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duplicate instead of the original. He persisted to the last in the assertion that this duplicate was the only copy shown to the Prince of Wales and his party in 1862, and there seems reason to believe that this was really the case The fraud being detected, he, after much hesitation and a promise of liberal backshish, produced the genuine manuscript. It is wrapped in a cover of red satin embroidered with gold, and inclosed in a cylinder of silver, which opens on hinges.

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Mr. Mills, who resided three months in Nablus in order to acquaint himself thoroughly with the Samaritans, says of it: “ The roll itself is of what we should call parchment, but of a material much older than that, written in columns twelve inches deep and seven and a half inches wide. The writing is in a fair hand, but not nearly so large or beautiful as the book copies which I had previously examined. The writing being rather

THE SAMARITAN PENTATEUCH.

small, each column contains from seventy to seventy-two lines. The name of the scribe is written in a kind of acrostic, and forms part of the tex through three columns, and is found in the Book of Deuteronomy. Whether it be the real work of the great grandson of Aaron, as indicated in the writing, I leave the reader to judge; the roll, at all events, has all the appearance of a very high antiquity, and wonderfully well preserved, considering its venerable age.”

One of the halves of the metal cylinder is very curious, and deserves more attention than it has received at the hands of Biblical archæologists. It is of silver, about two feet six inches long, by ten or twelve inches in diameter, and is

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covered with embossed work with a descriptive legend attached to each portion. I procured a rubbing from Yacoub, and on my return to England found that it had been photographed by the Palestine Exploration Fund. Yacoub said that it was a plan of the Temple and its furniture; on examination, however, it proves to be the Tabernacle of the Wilderness. Mr. Van Straalen, successor to Mr. Deutsch at the British Museum, has been good enough to examine it for me, and reports that the letters are Samaritan, not later than the fourth century, and probably older. Some of the lettering he has been unable to decipher. The annexed engravings show the cylinder and a translation of the inscriptions, so far as they are yet read.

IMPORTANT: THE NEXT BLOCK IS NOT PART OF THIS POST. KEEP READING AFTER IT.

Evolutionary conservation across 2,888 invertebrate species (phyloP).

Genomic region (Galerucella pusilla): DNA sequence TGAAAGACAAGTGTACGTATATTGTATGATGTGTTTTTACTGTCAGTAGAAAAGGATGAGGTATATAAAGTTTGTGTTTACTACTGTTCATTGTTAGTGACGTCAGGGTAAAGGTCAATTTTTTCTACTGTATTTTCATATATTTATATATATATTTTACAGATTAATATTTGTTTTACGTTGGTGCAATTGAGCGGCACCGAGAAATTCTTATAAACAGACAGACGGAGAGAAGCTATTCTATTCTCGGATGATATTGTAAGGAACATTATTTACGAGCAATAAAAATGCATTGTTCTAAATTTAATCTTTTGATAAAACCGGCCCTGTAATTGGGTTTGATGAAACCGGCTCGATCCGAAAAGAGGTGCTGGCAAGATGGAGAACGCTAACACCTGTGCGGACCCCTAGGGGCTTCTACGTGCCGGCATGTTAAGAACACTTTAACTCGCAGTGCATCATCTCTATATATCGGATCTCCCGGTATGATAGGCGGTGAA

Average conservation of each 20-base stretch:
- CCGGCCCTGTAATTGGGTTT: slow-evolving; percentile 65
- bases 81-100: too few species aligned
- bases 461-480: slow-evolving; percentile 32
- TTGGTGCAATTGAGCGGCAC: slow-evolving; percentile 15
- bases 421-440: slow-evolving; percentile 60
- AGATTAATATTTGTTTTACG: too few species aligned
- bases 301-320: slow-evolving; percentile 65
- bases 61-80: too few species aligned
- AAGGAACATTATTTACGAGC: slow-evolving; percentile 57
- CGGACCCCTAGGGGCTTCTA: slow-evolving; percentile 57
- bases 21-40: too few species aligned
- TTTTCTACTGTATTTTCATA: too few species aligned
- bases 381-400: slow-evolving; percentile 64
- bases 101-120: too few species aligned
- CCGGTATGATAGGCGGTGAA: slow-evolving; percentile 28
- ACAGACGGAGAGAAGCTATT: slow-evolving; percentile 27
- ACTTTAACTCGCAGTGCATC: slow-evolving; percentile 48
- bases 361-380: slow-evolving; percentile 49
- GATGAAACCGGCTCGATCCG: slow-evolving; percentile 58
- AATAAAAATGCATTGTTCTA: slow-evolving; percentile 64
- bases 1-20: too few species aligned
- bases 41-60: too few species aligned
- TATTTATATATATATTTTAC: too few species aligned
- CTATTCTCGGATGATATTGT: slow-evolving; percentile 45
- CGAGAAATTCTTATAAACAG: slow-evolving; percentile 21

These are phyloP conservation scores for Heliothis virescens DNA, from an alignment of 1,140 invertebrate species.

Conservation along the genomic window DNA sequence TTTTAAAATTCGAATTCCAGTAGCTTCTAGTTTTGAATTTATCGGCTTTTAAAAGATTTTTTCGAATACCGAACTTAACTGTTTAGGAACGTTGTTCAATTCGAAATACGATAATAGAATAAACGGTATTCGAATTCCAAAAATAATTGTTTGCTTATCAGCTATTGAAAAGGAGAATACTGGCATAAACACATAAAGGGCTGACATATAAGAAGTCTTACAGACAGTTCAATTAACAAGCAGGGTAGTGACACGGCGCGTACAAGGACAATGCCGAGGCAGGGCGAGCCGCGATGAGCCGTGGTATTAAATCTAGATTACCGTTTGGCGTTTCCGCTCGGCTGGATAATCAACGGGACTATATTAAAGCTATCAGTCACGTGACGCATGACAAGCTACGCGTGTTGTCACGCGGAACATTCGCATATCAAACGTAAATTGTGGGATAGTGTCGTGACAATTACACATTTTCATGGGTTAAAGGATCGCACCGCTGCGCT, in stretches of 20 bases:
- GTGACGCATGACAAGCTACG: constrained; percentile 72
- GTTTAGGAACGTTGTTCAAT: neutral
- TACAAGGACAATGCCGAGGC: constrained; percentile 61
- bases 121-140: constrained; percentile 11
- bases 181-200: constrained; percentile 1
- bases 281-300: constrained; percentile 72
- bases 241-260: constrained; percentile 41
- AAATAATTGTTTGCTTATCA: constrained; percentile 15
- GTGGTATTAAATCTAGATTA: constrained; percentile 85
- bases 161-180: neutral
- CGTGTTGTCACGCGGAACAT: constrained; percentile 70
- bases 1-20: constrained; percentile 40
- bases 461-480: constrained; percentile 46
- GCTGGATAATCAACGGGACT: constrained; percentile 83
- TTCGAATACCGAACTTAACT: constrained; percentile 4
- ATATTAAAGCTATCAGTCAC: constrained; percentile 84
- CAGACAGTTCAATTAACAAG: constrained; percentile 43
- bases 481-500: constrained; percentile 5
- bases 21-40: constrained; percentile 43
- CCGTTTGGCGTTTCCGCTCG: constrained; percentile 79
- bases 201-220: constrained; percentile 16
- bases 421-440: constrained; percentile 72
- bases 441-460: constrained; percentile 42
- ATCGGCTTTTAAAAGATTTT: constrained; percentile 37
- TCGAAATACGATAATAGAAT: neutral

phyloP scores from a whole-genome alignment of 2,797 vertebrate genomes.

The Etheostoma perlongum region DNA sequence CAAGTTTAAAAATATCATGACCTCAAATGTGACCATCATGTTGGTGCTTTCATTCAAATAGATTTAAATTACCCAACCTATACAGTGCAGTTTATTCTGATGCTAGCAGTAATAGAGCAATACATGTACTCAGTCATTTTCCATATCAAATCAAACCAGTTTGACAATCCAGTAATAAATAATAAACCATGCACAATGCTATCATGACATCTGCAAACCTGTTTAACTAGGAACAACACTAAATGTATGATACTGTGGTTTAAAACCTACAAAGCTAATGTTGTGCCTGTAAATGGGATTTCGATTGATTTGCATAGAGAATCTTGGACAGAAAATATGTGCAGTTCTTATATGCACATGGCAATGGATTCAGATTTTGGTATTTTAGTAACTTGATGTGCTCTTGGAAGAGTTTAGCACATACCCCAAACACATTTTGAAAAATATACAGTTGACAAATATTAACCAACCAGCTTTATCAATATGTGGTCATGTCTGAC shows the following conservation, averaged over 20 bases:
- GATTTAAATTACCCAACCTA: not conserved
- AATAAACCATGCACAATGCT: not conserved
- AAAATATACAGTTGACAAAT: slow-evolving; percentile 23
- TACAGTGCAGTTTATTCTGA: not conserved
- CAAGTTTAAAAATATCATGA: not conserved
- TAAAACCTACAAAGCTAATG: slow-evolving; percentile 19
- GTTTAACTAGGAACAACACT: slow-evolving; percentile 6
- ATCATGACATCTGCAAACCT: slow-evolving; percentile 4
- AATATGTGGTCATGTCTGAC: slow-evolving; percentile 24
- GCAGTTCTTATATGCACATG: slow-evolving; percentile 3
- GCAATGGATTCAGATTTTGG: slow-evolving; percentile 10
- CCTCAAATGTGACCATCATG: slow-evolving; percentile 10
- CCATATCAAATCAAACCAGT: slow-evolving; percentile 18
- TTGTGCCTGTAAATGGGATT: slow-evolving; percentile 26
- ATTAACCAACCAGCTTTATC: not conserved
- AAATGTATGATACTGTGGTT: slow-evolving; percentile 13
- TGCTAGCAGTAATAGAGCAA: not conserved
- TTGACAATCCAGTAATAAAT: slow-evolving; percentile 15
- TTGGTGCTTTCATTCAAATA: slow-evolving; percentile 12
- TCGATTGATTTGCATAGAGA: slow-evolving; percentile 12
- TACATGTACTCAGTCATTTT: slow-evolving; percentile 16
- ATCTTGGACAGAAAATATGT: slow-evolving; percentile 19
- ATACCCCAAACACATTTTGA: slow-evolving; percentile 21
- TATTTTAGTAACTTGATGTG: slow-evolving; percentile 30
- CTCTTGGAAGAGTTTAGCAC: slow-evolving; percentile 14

On the outer rim are a series of numbers running from one to sixty.

VIS

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-- ---- -- - These probably refer to the posts, which appear to have been numbered so as to avoid confusion and delay in the crection of the Tabernacle on its arrival at the camping-ground. The instructions given to Moses “in the Mount,” were, that there should be twenty boards on each side, but at the corners were to be two boards additional. At the end, behind the most Holy Place, were to be six boards. Nothing is said about the entrance, which apparently was to be left open.' Posts, however, would be needed to sustain the framework with its covering. This would give 24+24+6+6= 60, the numbers shown in the plan.

We then find the names of the twelve tribes. These are given not according to patriarchal seniority or tribal precedence, but in the order of the encampment and march, as recorded in the Book of Numbers. Judah, Issachar, and Zebulon are on one side. These tribes formed the vanguard of the army, and were followed on the march by the Tabernacle itself. Then came Reuben, Simeon, and Gad. As soon as they “set forward” they were followed by the ark, which was thus in the midst of the people whether marching or camping. Ephraim, Manasseh, and Benjamin come next; then Dan, Asher, and Naphtali bring up the rear.

In the Holiest of Holies we find the ark, with its crown or rim of beaten gold, upon which are the cherubim kneeling face to face, whilst their wings projecting behind them overshadow the mercy seat. On one side of the ark is the staff of Moses, on the other that of Aaron. The veil hangs; down in front concealing the mysterious recess. Immediately in front of the veil are the stations of the Levites. The altar of incense comes next, and then the table of shewbread with the candlestick “over against the table, on the side of the tabernacle, southward.". The spoons, bowls, and covers are marked in -the place indicated by Moses near the table. The entrance from the outer court was, as the Talmud describes it, not in the centre, but on the right-hand side.

The laver stands at “the door of the Tabernacle of the congregation," that the priests might wash as they entered into the Holy Place. Near it is the altar of burnt offering, with its “brazen grate of network of brass."; This grating or network has been the subject of much controversy amongst Biblical critics. The representation here given favours the view of those who suppose it to have been an inclined plane leading up to the altar. The censer is placed immediately over against the altar of burnt offering, that the priests might take the coals from the sacrifice, and therewith offer the incense of thanksgiving. The flesh-hooks, forks, knives, pans, and basins, are represented as arranged around the altar. The trumpets at the entrance are peculiar in form, and may throw some light upon a question much debated amongst students of the Talmud as to the shape of one which appears to Exod. xxvi. 15-25. ? Num. ii. 11-27.

3 Exod. xxv, 10-22. * Ibid. xl. 22-25. s Ibid. xxv. 29 ; xxxvii, 16.

6 Ibid. xl. 12, 30. ? Ibid. xxvii. 1-8. 8 Rev. viii. 3.

· Exod. xxxviii. 3.

Snea

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